I read The Softwire because I got it free on my Kindle and wanted to see what our junior edition customers might be reading.

The Softwire was a very interesting book that I enjoyed reading. The story is about J.T. Turnbull, who was born on a spaceship with many other children, after all their parents died because of a malfunction on the ship.

They are traveling to the Rings of Orbis, the planet where their parents had promised to work. When they get to Orbis, the orphans find out not everyone is p
...more
Karolinde (Kari)
If I could, I would have given this book 3 1/2 stars. It is a very fun sci-fi story.

JT, his sister, friends, and enemies were born and live on a ship they call mother. Their destination is Orbis 1, were their now dead parents were going as indentured servants. The children find themselves placed in servitude with no real hope of escape. JT, it turns out, is a softwire and has the ability to communicate with and manipulate computers with his mind. The problem is that as soon as he arrives, the c
...more
Natasha
Apr 04, 2011 Natasha rated it 4 of 5 stars
Recommends it for: Sci-fi fans who want a quick read to add to their imagination
This wasn't a bad read at all. It was one of the books I listened to on my Kindle on my way to and fro from Nashville to Atlanta. It had a good premise, fairly gripping from the beginning, and had a lot of things that you remembered in passing and had a HUGE part in the story towards the end. That was more of a con since I was listening to my Kindle read it, but I don't think it's a big deal if you're ACTUALLY reading it.

Johnny is a great character, but Ketheria was my favorite. I might just hav
...more
Matthew Collins
I loved this book. I have been looking for a good series to start and I have to read YA books for a YA lit class I am taking so I picked this one up (apparently I need to give more YA books a chance) and loved it. I won't bother summarizing it since that happens in the book description so I will just get to the point. The characters in this book are real and relate-able. The plot is good and unique and has plenty of turns in it to keep you guessing. Some of it is easy to guess but that doesn't c ...more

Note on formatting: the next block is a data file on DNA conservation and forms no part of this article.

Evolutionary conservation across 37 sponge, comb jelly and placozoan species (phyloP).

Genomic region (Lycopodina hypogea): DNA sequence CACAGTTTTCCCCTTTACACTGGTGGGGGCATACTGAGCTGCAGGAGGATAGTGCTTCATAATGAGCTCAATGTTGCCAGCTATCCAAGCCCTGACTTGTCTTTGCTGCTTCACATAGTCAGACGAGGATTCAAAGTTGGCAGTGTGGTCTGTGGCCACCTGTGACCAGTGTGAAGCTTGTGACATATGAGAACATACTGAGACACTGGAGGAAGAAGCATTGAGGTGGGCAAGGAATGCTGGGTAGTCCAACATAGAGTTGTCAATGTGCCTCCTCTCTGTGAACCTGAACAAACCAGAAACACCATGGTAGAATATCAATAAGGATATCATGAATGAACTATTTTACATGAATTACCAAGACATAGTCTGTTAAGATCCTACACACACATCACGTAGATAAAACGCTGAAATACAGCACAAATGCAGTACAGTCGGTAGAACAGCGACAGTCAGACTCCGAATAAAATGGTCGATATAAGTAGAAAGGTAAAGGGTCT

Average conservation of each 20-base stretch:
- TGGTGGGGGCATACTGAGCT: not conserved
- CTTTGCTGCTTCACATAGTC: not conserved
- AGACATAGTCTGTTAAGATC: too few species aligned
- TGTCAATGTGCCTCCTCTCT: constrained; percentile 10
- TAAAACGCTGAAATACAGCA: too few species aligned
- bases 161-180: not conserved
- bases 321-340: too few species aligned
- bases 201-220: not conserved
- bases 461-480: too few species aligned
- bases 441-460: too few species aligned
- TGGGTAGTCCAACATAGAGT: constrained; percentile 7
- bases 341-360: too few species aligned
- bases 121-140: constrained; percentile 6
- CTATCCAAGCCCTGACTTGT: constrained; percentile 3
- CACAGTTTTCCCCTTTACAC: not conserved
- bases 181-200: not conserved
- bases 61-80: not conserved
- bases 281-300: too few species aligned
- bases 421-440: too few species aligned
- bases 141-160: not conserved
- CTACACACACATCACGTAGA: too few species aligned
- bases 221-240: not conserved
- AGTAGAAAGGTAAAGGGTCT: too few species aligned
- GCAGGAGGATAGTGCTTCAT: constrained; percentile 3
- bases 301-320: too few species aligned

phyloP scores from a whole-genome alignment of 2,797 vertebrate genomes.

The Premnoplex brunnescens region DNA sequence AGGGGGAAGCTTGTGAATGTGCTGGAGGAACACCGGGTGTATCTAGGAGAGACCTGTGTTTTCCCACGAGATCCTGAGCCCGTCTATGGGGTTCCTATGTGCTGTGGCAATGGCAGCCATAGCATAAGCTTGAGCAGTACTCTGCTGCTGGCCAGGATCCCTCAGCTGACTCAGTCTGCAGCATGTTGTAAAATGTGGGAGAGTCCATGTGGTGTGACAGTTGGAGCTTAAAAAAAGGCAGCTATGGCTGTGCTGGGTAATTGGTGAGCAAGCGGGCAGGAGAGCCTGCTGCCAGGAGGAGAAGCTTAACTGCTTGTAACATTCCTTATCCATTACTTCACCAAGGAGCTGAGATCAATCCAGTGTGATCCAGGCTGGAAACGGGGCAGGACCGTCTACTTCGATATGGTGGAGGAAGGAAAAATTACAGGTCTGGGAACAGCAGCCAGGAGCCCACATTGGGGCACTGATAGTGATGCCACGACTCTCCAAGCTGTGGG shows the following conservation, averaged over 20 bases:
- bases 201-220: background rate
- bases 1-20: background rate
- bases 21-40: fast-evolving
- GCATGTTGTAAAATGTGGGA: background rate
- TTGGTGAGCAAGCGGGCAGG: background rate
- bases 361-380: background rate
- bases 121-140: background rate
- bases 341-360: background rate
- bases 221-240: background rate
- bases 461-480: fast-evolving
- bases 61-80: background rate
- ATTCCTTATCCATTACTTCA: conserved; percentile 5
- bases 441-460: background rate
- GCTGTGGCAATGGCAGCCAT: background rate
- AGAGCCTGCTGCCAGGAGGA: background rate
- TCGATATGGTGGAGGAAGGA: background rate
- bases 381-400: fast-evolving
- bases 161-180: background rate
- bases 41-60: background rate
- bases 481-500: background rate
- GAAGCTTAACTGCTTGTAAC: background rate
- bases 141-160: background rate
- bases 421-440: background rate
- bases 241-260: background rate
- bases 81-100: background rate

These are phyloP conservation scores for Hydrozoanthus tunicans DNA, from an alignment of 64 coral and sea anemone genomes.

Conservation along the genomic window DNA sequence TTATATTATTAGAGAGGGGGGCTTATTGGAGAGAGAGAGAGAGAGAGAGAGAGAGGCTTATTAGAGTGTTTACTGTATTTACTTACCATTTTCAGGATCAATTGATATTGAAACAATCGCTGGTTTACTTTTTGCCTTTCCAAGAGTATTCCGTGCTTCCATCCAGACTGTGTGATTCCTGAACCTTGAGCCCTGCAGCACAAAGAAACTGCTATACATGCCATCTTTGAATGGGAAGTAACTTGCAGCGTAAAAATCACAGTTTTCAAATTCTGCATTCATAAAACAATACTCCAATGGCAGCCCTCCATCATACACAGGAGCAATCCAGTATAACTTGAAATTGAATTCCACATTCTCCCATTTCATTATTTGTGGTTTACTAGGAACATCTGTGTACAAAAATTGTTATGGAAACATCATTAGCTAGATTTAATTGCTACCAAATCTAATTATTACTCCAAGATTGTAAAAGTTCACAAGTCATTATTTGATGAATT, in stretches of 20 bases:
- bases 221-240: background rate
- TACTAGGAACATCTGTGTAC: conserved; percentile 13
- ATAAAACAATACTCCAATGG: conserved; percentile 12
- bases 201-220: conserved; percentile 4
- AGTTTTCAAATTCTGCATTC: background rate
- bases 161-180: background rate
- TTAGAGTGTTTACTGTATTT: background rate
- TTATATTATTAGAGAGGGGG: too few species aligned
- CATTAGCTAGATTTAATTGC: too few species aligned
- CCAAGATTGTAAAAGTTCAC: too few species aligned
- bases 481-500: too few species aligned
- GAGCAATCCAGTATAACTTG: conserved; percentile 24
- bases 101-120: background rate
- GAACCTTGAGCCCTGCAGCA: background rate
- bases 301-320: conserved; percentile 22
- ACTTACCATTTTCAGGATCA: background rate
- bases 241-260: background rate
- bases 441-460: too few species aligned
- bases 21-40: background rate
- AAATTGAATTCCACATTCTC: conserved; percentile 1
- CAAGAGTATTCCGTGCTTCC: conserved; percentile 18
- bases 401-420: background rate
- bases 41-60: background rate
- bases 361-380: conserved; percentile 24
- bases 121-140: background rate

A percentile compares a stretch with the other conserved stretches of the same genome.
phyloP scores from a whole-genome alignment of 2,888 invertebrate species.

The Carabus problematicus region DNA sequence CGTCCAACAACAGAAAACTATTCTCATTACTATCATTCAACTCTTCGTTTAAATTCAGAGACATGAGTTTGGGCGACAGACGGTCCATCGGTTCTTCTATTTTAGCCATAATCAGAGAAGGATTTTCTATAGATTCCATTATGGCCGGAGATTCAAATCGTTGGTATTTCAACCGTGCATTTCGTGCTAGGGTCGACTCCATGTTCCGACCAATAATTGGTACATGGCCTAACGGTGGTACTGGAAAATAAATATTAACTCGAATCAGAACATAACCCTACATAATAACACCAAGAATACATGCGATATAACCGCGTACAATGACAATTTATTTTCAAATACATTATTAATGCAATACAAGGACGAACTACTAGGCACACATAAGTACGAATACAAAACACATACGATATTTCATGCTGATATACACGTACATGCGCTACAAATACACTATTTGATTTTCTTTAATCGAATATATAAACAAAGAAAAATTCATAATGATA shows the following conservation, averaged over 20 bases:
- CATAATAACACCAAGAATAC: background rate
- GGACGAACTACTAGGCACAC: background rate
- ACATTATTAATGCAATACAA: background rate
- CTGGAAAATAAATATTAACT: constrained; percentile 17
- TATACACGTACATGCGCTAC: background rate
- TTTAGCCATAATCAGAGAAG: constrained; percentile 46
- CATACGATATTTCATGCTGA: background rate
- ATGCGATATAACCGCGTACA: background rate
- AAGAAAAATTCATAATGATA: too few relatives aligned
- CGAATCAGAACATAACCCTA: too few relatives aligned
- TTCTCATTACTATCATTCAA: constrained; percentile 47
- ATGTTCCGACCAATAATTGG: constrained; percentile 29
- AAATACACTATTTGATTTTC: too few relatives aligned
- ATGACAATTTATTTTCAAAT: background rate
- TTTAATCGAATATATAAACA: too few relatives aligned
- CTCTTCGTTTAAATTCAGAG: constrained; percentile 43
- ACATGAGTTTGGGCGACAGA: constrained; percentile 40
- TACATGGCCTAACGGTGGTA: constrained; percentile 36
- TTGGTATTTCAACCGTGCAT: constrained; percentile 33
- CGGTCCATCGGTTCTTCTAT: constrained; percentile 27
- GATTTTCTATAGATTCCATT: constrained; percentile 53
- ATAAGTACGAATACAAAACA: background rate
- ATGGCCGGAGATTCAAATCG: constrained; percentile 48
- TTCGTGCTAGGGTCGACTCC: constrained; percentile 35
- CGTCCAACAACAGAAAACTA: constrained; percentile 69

Vanessa
Virus on Orbis 1 is the start to a four-part series entitled, The Softwire.

Thirteen-year-old Johnny has spent all of his life living on a spaceship in route to the rings of Orbis. His parents (as well as all of the other parents on board) where to complete 4 years of work on the rings of Orbis with the hope of eventually becoming citizens. However, there was an error on the ship and all of the adults died in the hibernation pods. The ship continued to pilot itself there, even somehow "hatching"
...more
The Cheap Reader
Hooray! A young adult science fiction story with no romance in sight! Do you have any idea how hard those are to find?

My favorite part of sci fi books is the crazy technology that they have. The tech in this book is the some of coolest I’ve come across so far. We’ve got the pretty “normal” technology where money and other goods are tied to your body/clothing so you don’t really have to carry things when you go out. There’s the awesome technology where you have a chip placed into your brain BUT y
...more
Barbara
My ten year old son is reading this aloud to me...our Summer Reading Program. Really enjoying it so far!

Alas, when we finished, I almost felt relieved because my son wasn't as into the story as we both we originally.